Implementing the Strategic Highway Safety Plan: What Your City Can Do
Jesse Bhullar is state highway safety engineer for the California Department of Transportation’s Division of Traffic Operations and can be reached at firstname.lastname@example.org.
California has a large and complex road transportation system with 347,000 lane miles of roadways serving more than 36 million residents. The range of safety issues facing California’s road travelers reflects not only the size of the state but also the diversity of its population and geography. By teaming with the California Department of Transportation (Caltrans) and other state and local safety stakeholders, local public works departments have a real opportunity to improve safety on local roads, reduce crashes and save lives.
The Strategic Highway Safety Plan (SHSP) provides the mechanism for this effort. California’s SHSP was approved by the state’s Business, Transportation and Housing Agency secretary in 2006, as required by federal law. Caltrans approached the plan as an opportunity to encourage collaboration across agencies and successfully reduce transportation-related fatalities and injuries.
Addressing Challenge Areas
Caltrans partnered with the California Office of Traffic Safety, California Highway Patrol and California State Association of Counties to lead a steering committee, which provided guidance to teams that each addressed one of the 16 challenge areas identified by the SHSP:
- Reduce fatalities related to impaired driving.
- Reduce the occurrence and consequence of leaving the roadway and head-on collisions.
- Ensure drivers are licensed and competent.
- Increase use of safety belts and child safety seats.
- Improve driver decisions about rights of way and turning.
- Reduce young-driver fatalities.
- Improve intersection and interchange safety for roadway users.
- Make walking and street crossing safer.
- Improve safety for older drivers and pedestrians.
- Reduce speeding and aggressive driving.
- Improve commercial vehicle safety.
- Improve motorcycle safety.
- Improve bicycling safety.
- Enhance work zone safety.
- Improve post-crash survivability.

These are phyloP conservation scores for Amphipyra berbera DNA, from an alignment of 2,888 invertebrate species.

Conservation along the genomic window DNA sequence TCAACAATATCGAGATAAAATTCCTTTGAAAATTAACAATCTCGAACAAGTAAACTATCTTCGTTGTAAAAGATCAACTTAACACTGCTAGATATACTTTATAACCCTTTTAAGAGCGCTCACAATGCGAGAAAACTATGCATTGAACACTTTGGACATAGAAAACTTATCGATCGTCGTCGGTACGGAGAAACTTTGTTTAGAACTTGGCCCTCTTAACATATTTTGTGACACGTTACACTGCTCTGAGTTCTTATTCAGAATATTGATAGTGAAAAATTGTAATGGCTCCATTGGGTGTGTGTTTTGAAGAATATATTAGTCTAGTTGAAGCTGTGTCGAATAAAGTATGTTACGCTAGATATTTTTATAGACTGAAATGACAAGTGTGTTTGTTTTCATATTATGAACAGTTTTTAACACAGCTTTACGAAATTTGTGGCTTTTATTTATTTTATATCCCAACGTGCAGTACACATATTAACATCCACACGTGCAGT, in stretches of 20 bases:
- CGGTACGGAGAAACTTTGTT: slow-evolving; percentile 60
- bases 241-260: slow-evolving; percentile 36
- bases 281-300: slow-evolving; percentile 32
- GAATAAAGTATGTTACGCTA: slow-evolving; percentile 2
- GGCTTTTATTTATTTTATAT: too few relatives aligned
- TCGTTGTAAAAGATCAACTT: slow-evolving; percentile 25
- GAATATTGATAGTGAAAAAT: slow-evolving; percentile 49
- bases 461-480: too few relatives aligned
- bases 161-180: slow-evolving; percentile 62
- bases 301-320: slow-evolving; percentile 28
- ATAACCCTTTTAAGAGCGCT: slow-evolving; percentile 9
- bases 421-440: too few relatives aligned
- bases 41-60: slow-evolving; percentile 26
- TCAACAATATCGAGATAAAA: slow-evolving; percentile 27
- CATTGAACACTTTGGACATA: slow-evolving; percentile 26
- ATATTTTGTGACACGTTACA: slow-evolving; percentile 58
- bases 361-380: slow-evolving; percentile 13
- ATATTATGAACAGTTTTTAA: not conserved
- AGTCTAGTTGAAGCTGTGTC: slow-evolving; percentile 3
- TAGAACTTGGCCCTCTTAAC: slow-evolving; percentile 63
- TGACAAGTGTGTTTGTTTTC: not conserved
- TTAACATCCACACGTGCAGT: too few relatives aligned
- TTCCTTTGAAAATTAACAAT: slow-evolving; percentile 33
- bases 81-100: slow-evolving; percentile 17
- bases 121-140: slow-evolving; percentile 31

- Improve safety data collection, access and analysis.
The multidisciplinary teams are composed of experts from the “4Es of safety” — engineering, enforcement, education and emergency services. These teams were initially responsible for developing SHSP goals and strategies to address the state’s most pressing transportation safety issues.
Defining and Implementing Actions
Upon approval in September 2006, the teams developed detailed, specific actions for implementation in each challenge area, with participation by safety stakeholders from state, city and county agencies, private sector businesses, grassroots organizations and other key individuals.
In May 2008, Caltrans hosted Safety Summits in Northern and Southern California to unveil the 152 actions developed by the SHSP teams. Participants then broke into workshop groups to delve into the actions and discuss implementation. During the workshop sessions, new stakeholders were encouraged to participate in the challenge area teams and commit to implementing the SHSP within their organization and/or circle of influence. Participants also shared their ideas and local best practices and identified other safety stakeholder groups, organizations and individuals who should be invited to participate in ongoing SHSP efforts.
In addition to announcing the actions, the Safety Summits were designed to get new local safety stakeholders involved in implementation and encourage them to join the existing group of more than 300 people. The goal was to have new stakeholders comprise at least half of the attendees at each event. As a result of outreach efforts, 277 of the 479 summit attendees (58 percent) were new participants.
What Local Public Works Departments Can Do
There are a range of opportunities to incorporate the strategies and actions of the statewide SHSP into local public works programs and to improve safety on local roads.
Obvious areas for public works involvement include reducing the occurrence and consequence of leaving the roadway and head-on collisions (challenge area 2), improving intersection and interchange safety for roadway users (challenge area 7), making walking and street crossing safer (challenge area 8), and improving bicycling safety (challenge area 13). Examples of SHSP actions to address these areas include:
- Monitoring two- and three-lane roadways for concentrations of collisions that cross the roadway’s center line;
- Reviewing intersections with existing or potentially high numbers of crashes and implementing appropriate safety countermeasures;
- Improving roadway striping for pedestrians and including standard safety upgrades in routine maintenance and striping projects; and
- Establishing more bicycle corridors.
- Local public works departments can also consider some of these not-so-obvious challenge areas:
- Implementing a systematic approach for reviewing traffic control devices to identify devices in need of replacement, relocation or upgrade can help improve driver decisions about rights of way and turning (challenge area 5);
- Implementing elements of the state and federal Safe Routes to School program can help reduce young-driver fatalities (challenge area 6); and
- Improving left-turn options and intersections can help improve safety for older drivers and pedestrians (challenge area 9).
The SHSP also lists additional actions public works departments can implement to address speeding and commercial vehicle and motorcycle safety.
Public works directors are encouraged to review the SHSP Version 2 and Implementation of the SHSP to identify areas of interest and potential actions relevant to their jurisdictions. These documents and more information on implementing the SHSP are available at www.dot.ca.gov/SHSP.